Safarihoek Lodge - Etosha Heights Private Reserve (Namibia)
Where the savanna touches the
Founded in 1999, Etosha
Heights’ Safarihoek Lodge is located on one of the largest
private reserves in Namibia, sharing an approximately 70km
boundary with Etosha National Park and offers a robust 60
000 hectares of unspoiled wildlife and tranquility. Just
four hours from Windhoek, this is a sanctuary where busy
people can find themselves again by connecting with nature,
rendered breathless by the dramatic skies, vast plains, rich
animal diversity and scattered salt pans dotting the
Experience this untamed and
untainted wilderness from our brand new Safarihoek Lodge.
Allow us to share it with you!
Nestled on a hillside amongst
Mopani trees overlooking a large waterhole and the vast
expanse of Etosha, Safarihoek is a spacious and elegant
lodge with the main building on an elevated deck to catch
the breeze and positioned under vaulted thatch, allowing for
infinite 180º views over the plains below.
Each well appointed room offers
panoramic vistas of the African savannah. Rooms are
privately situated and are furnished with, minibar, coffee
station and mosquito nets. Air-conditioning, electronic
safe, hair dryer, two 3/4 beds that are convertible to king
beds, en-suite bathroom and a small desk work area.
Safarihoek Lodge is entirely powered by a solar system.
Whether you prefer your own
company or that of new-found friends, there are a number of
spots from which to soak up the view of the vast horizon –
pool lounger, grassy patch or air conditioned wine lounge.
Or simply get cosy at the fireplace with a good read, or
watch the game visiting the camp’s waterhole. If the world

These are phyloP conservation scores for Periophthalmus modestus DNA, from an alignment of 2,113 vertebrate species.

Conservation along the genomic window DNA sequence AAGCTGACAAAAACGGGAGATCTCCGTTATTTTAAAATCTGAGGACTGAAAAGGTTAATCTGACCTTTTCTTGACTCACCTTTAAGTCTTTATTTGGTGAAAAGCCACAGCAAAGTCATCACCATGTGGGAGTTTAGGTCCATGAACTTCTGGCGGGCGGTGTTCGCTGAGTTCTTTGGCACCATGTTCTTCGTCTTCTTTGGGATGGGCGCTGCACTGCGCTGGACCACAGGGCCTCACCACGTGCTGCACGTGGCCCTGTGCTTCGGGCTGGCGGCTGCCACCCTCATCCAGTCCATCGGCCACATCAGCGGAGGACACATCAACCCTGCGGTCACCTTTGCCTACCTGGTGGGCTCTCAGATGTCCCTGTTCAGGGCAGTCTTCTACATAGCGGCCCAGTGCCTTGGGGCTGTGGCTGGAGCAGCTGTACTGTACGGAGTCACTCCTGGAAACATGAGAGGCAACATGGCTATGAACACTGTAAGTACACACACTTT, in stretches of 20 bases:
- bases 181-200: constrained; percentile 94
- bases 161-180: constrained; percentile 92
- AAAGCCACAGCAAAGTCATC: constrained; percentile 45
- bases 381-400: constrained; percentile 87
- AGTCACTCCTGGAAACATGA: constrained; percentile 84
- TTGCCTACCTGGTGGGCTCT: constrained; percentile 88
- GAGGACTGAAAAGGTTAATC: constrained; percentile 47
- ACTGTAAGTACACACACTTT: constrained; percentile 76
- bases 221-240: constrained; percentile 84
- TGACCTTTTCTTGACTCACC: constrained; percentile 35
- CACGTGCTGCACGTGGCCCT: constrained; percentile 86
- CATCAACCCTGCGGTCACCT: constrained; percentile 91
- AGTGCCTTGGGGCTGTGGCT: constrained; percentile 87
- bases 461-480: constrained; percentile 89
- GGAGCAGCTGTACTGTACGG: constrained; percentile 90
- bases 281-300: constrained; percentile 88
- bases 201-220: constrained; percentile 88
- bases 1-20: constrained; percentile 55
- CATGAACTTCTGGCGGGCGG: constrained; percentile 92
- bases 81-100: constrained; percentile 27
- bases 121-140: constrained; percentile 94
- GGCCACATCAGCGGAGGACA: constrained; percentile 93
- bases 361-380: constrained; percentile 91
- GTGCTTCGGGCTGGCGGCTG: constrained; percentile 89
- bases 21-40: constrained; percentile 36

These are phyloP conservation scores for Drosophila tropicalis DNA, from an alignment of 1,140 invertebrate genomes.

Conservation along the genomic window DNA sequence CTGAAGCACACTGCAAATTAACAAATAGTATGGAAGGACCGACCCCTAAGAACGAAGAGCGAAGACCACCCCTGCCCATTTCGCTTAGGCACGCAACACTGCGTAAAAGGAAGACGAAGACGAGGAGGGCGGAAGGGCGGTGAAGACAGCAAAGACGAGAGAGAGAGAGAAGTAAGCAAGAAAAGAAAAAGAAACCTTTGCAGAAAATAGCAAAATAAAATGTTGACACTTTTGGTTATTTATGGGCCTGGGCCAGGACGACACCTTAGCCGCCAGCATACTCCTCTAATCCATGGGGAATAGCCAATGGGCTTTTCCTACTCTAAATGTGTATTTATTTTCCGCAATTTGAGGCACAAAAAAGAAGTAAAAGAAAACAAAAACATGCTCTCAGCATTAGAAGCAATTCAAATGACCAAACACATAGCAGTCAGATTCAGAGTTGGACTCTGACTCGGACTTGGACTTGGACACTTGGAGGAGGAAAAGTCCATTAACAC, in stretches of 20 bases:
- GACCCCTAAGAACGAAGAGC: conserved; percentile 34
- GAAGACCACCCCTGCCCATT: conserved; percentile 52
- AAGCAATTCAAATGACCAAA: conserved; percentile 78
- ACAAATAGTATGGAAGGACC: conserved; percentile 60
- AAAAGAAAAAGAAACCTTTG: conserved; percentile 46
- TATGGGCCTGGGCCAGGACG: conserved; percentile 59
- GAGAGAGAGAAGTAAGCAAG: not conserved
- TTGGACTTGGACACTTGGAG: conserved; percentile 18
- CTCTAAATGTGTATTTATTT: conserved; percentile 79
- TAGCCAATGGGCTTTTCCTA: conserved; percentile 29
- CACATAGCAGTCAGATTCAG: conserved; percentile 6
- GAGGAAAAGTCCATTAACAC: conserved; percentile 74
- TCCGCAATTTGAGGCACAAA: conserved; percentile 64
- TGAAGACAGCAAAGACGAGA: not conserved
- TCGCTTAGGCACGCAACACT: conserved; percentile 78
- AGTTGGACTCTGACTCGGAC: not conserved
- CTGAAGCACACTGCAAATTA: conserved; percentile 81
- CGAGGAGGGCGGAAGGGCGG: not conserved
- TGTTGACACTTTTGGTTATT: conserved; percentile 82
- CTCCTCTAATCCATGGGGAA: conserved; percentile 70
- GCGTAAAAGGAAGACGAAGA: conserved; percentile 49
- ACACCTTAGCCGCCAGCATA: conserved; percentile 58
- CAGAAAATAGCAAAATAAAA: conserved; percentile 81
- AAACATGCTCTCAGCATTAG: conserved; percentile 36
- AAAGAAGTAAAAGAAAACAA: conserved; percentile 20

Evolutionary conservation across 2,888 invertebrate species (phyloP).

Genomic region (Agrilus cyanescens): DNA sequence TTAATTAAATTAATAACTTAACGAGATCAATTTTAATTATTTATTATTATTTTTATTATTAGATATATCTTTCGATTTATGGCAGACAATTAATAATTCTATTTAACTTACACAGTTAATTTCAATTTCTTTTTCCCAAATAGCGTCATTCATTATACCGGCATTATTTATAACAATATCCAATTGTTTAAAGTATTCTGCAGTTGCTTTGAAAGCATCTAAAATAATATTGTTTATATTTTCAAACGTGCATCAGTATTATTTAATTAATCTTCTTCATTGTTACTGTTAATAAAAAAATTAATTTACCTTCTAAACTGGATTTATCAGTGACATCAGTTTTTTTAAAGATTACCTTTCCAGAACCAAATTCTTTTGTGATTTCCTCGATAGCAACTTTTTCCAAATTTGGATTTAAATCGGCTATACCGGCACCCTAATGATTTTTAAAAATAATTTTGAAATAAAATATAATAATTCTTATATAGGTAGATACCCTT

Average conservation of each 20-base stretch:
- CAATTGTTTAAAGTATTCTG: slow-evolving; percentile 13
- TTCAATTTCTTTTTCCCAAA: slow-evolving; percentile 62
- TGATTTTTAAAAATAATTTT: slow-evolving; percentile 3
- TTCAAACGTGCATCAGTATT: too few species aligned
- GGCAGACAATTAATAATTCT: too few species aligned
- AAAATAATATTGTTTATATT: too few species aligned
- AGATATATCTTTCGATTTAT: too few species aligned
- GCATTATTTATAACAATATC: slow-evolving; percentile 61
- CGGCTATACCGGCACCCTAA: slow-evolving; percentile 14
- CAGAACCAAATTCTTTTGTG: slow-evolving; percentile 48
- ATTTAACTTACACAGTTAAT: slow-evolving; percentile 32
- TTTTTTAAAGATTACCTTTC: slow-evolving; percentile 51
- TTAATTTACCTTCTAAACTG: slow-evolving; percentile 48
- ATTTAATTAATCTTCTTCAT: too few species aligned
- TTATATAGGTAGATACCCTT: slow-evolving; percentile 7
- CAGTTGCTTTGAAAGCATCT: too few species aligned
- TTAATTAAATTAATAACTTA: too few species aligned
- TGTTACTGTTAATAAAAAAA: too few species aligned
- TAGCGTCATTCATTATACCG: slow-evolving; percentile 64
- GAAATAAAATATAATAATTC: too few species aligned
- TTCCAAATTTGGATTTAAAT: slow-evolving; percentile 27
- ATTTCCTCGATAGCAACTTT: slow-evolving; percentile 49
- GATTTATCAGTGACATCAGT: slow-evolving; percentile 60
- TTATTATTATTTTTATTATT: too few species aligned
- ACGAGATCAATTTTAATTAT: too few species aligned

beyond needs you, for just a moment, mind you, you are
welcome to use the wifi in the public area, with our
compliments. Below the lounge area, bar and dining room, is
a wine cellar and lounge with large glass windows allowing
you to feel connected to nature.
the impressive vantage point of the dining, lounge and boma
areas, this magnificent setting lends itself to relaxed,
stylish dining under the African skies.
1 Luxury Family Unit
2 Standard Rooms
Inside & Outside Bar
Boma & Braai area
Solar Power with backup
Wifi and Cellphone reception
available in main area
Credit Cards accepted (Visa &
Eco-friendly bath Amenities (also available to buy in curio
Accessible from the lodge and at
no additional cost, the Safarihoek hide is unique in
Namibia. Built on two levels, with wheelchair access to the
upper level and toilet, and looking on to a large, natural
waterhole. The lower, ground level is set up for serious
photographers with a charging station with international
adaptors, areas for gear storage and an eye level view of
the action. The spacious upper level is under thatch, also
with a charging station, day beds, refrigerator, a ledge for
bean bag use and camera support, and offers a completely
different view of the waterhole.
Safarihoek's fabulous new secure
hide affords a great opportunity to quietly sit and
experience nature unobserved. Amateur and professional
photographers alike love the various vantage points from
this well appointed hide.
The impressive 60 000 hectares of
classic Etosha landscape around Safarihoek Lodge is
dominated by vast flat savannah, interspersed by Mopani
woodland, riverine forest and scattered salt pans. Dolomite